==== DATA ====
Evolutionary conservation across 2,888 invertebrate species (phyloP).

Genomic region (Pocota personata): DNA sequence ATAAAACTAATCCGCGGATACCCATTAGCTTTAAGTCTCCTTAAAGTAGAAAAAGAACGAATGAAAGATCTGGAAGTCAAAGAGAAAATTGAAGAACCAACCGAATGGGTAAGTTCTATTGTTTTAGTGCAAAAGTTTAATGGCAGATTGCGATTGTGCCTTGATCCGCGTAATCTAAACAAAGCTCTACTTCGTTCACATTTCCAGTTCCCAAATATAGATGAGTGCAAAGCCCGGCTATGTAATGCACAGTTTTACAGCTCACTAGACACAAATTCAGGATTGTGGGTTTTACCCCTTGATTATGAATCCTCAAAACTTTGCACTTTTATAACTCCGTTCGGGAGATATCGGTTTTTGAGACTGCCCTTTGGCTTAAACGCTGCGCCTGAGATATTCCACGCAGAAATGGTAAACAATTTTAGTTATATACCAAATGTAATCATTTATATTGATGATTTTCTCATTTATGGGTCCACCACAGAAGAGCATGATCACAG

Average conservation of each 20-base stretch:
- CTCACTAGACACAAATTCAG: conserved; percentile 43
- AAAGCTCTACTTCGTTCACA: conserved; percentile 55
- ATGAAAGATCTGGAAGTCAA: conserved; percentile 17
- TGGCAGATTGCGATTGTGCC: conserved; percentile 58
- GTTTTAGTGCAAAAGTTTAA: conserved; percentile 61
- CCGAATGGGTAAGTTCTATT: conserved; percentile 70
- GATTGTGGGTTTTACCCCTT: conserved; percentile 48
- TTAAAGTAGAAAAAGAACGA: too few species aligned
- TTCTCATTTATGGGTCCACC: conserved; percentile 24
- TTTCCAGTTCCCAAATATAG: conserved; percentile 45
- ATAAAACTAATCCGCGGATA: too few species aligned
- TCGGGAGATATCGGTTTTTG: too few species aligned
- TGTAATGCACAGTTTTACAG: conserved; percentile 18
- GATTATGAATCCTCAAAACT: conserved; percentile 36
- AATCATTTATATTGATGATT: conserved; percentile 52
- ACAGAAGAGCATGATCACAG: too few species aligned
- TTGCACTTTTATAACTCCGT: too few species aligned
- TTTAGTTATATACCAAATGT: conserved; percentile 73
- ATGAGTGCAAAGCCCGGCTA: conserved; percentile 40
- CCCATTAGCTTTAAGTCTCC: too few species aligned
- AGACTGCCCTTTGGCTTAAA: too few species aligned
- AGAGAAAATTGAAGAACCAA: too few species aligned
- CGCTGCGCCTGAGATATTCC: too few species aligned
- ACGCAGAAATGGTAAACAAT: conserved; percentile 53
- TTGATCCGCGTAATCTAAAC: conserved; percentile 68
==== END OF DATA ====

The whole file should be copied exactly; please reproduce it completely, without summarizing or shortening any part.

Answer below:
Evolutionary conservation across 2,888 invertebrate species (phyloP).

Genomic region (Pocota personata): DNA sequence ATAAAACTAATCCGCGGATACCCATTAGCTTTAAGTCTCCTTAAAGTAGAAAAAGAACGAATGAAAGATCTGGAAGTCAAAGAGAAAATTGAAGAACCAACCGAATGGGTAAGTTCTATTGTTTTAGTGCAAAAGTTTAATGGCAGATTGCGATTGTGCCTTGATCCGCGTAATCTAAACAAAGCTCTACTTCGTTCACATTTCCAGTTCCCAAATATAGATGAGTGCAAAGCCCGGCTATGTAATGCACAGTTTTACAGCTCACTAGACACAAATTCAGGATTGTGGGTTTTACCCCTTGATTATGAATCCTCAAAACTTTGCACTTTTATAACTCCGTTCGGGAGATATCGGTTTTTGAGACTGCCCTTTGGCTTAAACGCTGCGCCTGAGATATTCCACGCAGAAATGGTAAACAATTTTAGTTATATACCAAATGTAATCATTTATATTGATGATTTTCTCATTTATGGGTCCACCACAGAAGAGCATGATCACAG

Average conservation of each 20-base stretch:
- CTCACTAGACACAAATTCAG: conserved; percentile 43
- AAAGCTCTACTTCGTTCACA: conserved; percentile 55
- ATGAAAGATCTGGAAGTCAA: conserved; percentile 17
- TGGCAGATTGCGATTGTGCC: conserved; percentile 58
- GTTTTAGTGCAAAAGTTTAA: conserved; percentile 61
- CCGAATGGGTAAGTTCTATT: conserved; percentile 70
- GATTGTGGGTTTTACCCCTT: conserved; percentile 48
- TTAAAGTAGAAAAAGAACGA: too few species aligned
- TTCTCATTTATGGGTCCACC: conserved; percentile 24
- TTTCCAGTTCCCAAATATAG: conserved; percentile 45
- ATAAAACTAATCCGCGGATA: too few species aligned
- TCGGGAGATATCGGTTTTTG: too few species aligned
- TGTAATGCACAGTTTTACAG: conserved; percentile 18
- GATTATGAATCCTCAAAACT: conserved; percentile 36
- AATCATTTATATTGATGATT: conserved; percentile 52
- ACAGAAGAGCATGATCACAG: too few species aligned
- TTGCACTTTTATAACTCCGT: too few species aligned
- TTTAGTTATATACCAAATGT: conserved; percentile 73
- ATGAGTGCAAAGCCCGGCTA: conserved; percentile 40
- CCCATTAGCTTTAAGTCTCC: too few species aligned
- AGACTGCCCTTTGGCTTAAA: too few species aligned
- AGAGAAAATTGAAGAACCAA: too few species aligned
- CGCTGCGCCTGAGATATTCC: too few species aligned
- ACGCAGAAATGGTAAACAAT: conserved; percentile 53
- TTGATCCGCGTAATCTAAAC: conserved; percentile 68